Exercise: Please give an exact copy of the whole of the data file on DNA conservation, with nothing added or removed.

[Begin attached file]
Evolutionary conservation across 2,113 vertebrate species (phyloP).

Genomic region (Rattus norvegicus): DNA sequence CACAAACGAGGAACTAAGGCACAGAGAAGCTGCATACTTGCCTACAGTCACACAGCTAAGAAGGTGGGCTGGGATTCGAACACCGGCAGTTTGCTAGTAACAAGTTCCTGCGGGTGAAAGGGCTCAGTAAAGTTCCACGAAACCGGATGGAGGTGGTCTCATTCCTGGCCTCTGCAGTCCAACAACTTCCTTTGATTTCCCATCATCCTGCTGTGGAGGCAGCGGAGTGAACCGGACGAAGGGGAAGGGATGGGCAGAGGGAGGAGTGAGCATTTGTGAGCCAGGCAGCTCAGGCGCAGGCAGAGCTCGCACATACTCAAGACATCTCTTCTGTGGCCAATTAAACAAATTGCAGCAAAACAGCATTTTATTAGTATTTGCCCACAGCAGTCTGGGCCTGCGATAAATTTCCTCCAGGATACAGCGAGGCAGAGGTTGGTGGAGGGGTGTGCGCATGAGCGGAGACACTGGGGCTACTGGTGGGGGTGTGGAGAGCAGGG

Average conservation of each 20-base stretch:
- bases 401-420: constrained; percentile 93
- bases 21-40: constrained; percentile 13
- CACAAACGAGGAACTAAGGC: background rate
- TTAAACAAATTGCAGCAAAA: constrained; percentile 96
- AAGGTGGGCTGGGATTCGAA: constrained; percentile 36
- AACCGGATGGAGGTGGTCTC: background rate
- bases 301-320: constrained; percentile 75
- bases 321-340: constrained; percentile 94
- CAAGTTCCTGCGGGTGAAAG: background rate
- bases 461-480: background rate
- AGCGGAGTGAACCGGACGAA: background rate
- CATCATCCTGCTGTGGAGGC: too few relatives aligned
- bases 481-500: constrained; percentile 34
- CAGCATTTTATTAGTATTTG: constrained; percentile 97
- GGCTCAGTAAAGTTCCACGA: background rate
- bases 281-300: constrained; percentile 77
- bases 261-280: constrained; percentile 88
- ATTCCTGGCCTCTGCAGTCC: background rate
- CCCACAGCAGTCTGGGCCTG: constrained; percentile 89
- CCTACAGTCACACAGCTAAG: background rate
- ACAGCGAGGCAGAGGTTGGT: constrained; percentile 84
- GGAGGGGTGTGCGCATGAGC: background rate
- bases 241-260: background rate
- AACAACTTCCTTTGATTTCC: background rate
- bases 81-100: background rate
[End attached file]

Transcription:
Evolutionary conservation across 2,113 vertebrate species (phyloP).

Genomic region (Rattus norvegicus): DNA sequence CACAAACGAGGAACTAAGGCACAGAGAAGCTGCATACTTGCCTACAGTCACACAGCTAAGAAGGTGGGCTGGGATTCGAACACCGGCAGTTTGCTAGTAACAAGTTCCTGCGGGTGAAAGGGCTCAGTAAAGTTCCACGAAACCGGATGGAGGTGGTCTCATTCCTGGCCTCTGCAGTCCAACAACTTCCTTTGATTTCCCATCATCCTGCTGTGGAGGCAGCGGAGTGAACCGGACGAAGGGGAAGGGATGGGCAGAGGGAGGAGTGAGCATTTGTGAGCCAGGCAGCTCAGGCGCAGGCAGAGCTCGCACATACTCAAGACATCTCTTCTGTGGCCAATTAAACAAATTGCAGCAAAACAGCATTTTATTAGTATTTGCCCACAGCAGTCTGGGCCTGCGATAAATTTCCTCCAGGATACAGCGAGGCAGAGGTTGGTGGAGGGGTGTGCGCATGAGCGGAGACACTGGGGCTACTGGTGGGGGTGTGGAGAGCAGGG

Average conservation of each 20-base stretch:
- bases 401-420: constrained; percentile 93
- bases 21-40: constrained; percentile 13
- CACAAACGAGGAACTAAGGC: background rate
- TTAAACAAATTGCAGCAAAA: constrained; percentile 96
- AAGGTGGGCTGGGATTCGAA: constrained; percentile 36
- AACCGGATGGAGGTGGTCTC: background rate
- bases 301-320: constrained; percentile 75
- bases 321-340: constrained; percentile 94
- CAAGTTCCTGCGGGTGAAAG: background rate
- bases 461-480: background rate
- AGCGGAGTGAACCGGACGAA: background rate
- CATCATCCTGCTGTGGAGGC: too few relatives aligned
- bases 481-500: constrained; percentile 34
- CAGCATTTTATTAGTATTTG: constrained; percentile 97
- GGCTCAGTAAAGTTCCACGA: background rate
- bases 281-300: constrained; percentile 77
- bases 261-280: constrained; percentile 88
- ATTCCTGGCCTCTGCAGTCC: background rate
- CCCACAGCAGTCTGGGCCTG: constrained; percentile 89
- CCTACAGTCACACAGCTAAG: background rate
- ACAGCGAGGCAGAGGTTGGT: constrained; percentile 84
- GGAGGGGTGTGCGCATGAGC: background rate
- bases 241-260: background rate
- AACAACTTCCTTTGATTTCC: background rate
- bases 81-100: background rate